Saturday 15 FebruaryI'm jet-lagged and wake up before 5:00. I decide to get up and walk the 500 metre to the supermarket Sobey's — open 24 hours per day — to buy breakfast. Weird to enter a supermarket at 5:30 in the morning. It's a luxurious supermarket with a lot of fresh produce and a wide selection of milk, including some in plastic bags. The products are not cheap.
“Would you like a bag tonight?”. Apparently it's still night.
After breakfast, assembling the bicycle. During the night and morning I was nervous because I wasn't sure if I had taken off the thing that attaches the seatpost to the frame. It wasn't on when I took the bicycle out, so unless I took it off and stored it safely, it was gone. Fortunately I found it in my box.
Removing the cable ties that tie the handle bar to the frame. No scissors in the apartment, nor any sharp knives. An unexpected setback. Finally I succeed in using one of the apartment knives to saw through the zipties. The last one is tricky because it's near the brake lever, and I don't want to damage that one, in particularly not the hydraulic tube. But here too I succeed. Everything seems fine.
At 7, it suddenly gets light. So fast it goes.
It's great to get on a bicycle, but I need a map first. I'm one block off the map that I bought in Amsterdam, and the Amsterdam map doesn't show bicycle trails. There exists a dedicated map but I don't have it. It's available at “civic centres, libraries, community centres, and speciality stores”. I prepared a Google Maps printout showing where in the neighbourhood those are. Initially I don't find it, but later I do.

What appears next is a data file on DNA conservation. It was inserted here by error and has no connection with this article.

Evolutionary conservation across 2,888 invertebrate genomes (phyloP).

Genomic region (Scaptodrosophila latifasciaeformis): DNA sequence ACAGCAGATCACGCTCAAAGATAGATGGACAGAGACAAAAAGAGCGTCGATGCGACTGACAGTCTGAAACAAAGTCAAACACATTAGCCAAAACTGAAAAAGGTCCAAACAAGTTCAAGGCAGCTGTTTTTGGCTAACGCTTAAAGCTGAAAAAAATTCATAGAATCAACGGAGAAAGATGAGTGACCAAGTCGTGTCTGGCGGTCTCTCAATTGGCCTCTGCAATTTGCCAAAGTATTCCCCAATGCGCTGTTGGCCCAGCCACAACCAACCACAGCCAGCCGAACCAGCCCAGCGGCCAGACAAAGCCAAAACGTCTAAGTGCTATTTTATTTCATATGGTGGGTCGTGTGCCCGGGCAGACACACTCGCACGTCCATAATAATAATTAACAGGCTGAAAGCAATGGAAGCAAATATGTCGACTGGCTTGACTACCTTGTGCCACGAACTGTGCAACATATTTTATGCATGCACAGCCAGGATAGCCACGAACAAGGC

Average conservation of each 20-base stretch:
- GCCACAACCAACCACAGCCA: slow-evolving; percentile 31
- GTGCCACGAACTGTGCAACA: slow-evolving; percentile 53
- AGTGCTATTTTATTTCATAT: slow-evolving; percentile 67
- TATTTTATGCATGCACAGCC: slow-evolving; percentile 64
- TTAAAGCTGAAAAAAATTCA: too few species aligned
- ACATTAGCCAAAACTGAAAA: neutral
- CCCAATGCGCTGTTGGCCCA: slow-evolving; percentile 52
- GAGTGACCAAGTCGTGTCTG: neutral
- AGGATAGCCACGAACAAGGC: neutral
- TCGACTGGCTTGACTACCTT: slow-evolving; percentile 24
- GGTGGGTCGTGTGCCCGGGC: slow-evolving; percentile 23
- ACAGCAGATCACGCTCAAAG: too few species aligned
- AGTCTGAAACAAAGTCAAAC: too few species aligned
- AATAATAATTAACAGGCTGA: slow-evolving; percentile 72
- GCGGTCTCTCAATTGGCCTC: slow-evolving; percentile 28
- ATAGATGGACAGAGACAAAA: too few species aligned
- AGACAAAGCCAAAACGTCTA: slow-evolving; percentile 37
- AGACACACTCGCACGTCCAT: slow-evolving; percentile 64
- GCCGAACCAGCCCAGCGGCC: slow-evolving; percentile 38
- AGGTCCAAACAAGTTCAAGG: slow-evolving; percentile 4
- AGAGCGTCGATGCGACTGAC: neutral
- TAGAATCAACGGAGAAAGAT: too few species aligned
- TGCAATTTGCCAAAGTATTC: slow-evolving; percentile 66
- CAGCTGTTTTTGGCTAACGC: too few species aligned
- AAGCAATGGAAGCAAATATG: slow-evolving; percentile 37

It's too early to go to any of those places. None will open before 9 on this Saturday. Just before 9 I'm in the local “community centre”, which is apparently a sports hall with a swimming pool and related services. Inside the building is also the tiniest librare I've ever seen, perhaps 20 m² in total. I ask for the map. “We don't have it yet. Maybe in spring time.”. Am I odd to want a cycling map in February? It's such nice weather outside, -10°C with sunshine and not much wind...
On to the civic centre, the former town hall of East York before it got merged into Toronto. Before I find the civic centre I find the much larger library next to it. The lady at the desk reports that they are out of copies for the bicycle map, but that I can take a look at the reference copy and make copies. But to make copies I need a library card, to get a library card I need to be a member, to become a member I need two pieces of identification, that I didn't bring. Finally the librarian hands me an older copy of the bicycle map. Problem solved!
There are no other customers when I enter the branch of Meridian on this Saturday morning. The person at the desk asks if I have an appointment. “We have only one advisor available at the moment,” she says after I ask to open an account, “but take a seat and someone will be with you shortly. Would you like some coffee?”.
“Normally, you need a credit history to become a member of the credit union and open an account. Since you are new in Canada, you don't have any yet. I will enter your information in the system, but your membership is subject to management approval.”. I need to phone back on Tuesday to hear if it is approved. How is one supposed to get a credit history, if anything that can be used to build up a credit history requires one to have one already? Seems weird.
Next, on to the store with the most attractive-sounding name of all: Everywhere Maps and Globes. Along the lovely Beltline trail with its compressed snow. It's a rail trail and not through any of the ravines. Why are there so few people cycling on a day as nice as this?